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Salt Lake violent crime decreasing thanks to pact, officials say

Salt Lake violent crime decreasing thanks to pact, officials say

(Pat Reavy, KSL.com)



SALT LAKE CITY — Salt Lake City leaders say their recently formed pact with state and federal partners to reduce crime in the city — particularly violent crime — is on track.

"This targeted approach is working," Salt Lake City Mayor Erin Mendenhall announced Thursday. "All of the numbers are going in the right direction."

In January, the mayor, Salt Lake City Police Chief Mike Brown, former U.S. Attorney for Utah John Huber, Department of Public Safety Commissioner Jess Anderson and Matt Harris, head of the U.S. Marshals in Utah, announced the 2021 Public Safety Plan for Salt Lake City. The plan included a new partnership with state and federal agencies to arrest and charge habitual offenders federally so "meaningful justice" could be served, which included long prison sentences.

The partnership was formed due to a 21% increase in violent crime in Salt Lake City during 2020, a 24% increase in property crime, and overall crime being up over 23%.

In the five months the partnership has been operating, 97 people have been charged federally for crimes allegedly committed in Salt Lake City, including 50 people on firearms charges and 22 on drug trafficking charges, according to acting U.S. Attorney for Utah Andrea Martinez.

"Our goal is to reduce violent crime by bringing accountability to the worst offenders in Salt Lake City. And to bring meaningful justice to those who have abused the state criminal justice system," she said.


If you commit crime in Salt Lake City, we — this team — will do everything in our power to hold you accountable. We promise.

–Salt Lake City Police Chief Mike Brown


In addition, 84 guns have been seized — 22 of which were confirmed as stolen.

"I don't think we can overstate 84 guns being taken off the streets of Salt Lake City. That's 84 guns that can no longer be used in a crime that's committed, that cannot be used in shootings, that cannot be used in homicides. That's a massive number and that's going to make this community safer," said Brad Englebert, assistant special agent in charge of the Bureau of Alcohol, Tobacco, Firearms and Explosives.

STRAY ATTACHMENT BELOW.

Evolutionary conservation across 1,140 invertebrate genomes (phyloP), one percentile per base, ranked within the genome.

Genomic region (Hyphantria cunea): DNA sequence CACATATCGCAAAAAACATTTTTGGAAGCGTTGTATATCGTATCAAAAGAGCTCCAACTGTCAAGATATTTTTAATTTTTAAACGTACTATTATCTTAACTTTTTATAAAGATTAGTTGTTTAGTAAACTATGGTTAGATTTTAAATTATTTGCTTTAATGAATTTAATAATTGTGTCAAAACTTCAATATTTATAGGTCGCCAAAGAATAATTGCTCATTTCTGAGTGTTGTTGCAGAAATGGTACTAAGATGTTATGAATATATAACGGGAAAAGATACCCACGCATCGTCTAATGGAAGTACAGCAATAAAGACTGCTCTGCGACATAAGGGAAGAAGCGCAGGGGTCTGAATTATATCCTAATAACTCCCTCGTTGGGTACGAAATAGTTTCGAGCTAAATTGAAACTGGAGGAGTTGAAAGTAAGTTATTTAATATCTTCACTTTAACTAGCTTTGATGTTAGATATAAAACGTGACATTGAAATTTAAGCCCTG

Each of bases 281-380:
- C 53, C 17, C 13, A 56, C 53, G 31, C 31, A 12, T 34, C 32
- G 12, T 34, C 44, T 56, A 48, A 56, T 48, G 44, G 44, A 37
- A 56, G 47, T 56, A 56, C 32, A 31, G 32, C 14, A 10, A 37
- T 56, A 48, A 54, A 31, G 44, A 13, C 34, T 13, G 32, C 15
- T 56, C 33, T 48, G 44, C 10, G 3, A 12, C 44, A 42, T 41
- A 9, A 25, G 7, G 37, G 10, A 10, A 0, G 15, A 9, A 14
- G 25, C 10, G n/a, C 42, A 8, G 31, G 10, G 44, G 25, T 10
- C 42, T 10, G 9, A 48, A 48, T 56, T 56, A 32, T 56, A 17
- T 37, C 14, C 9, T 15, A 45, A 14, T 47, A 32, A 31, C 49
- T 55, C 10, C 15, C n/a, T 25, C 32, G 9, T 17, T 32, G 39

Of those 97 charged, Brown said 16 had gang affiliations, and 29 were either on parole or probation at the time of their arrests for a new crime.

The message to "apex criminals" and others, he said, is that "If you commit crime in Salt Lake City, we — this team — will do everything in our power to hold you accountable. We promise."

Brown was flanked Thursday by Mendenhall, Harris, Anderson, Martinez and Englebert.

Mendenhall said while violent crime is still up overall, it is up 16% compared to 21% a few months ago. Likewise, property crime is up 20% compared to 24% when the partnership started. The partnership with the other agencies "is interrupting the churn of arrests and early releases that were so prevalent only a few months ago," she said.

The mayor added that while there is still work to be done, "Make no mistake, that together we are sending a clear message that crime is not welcome in our capital city."

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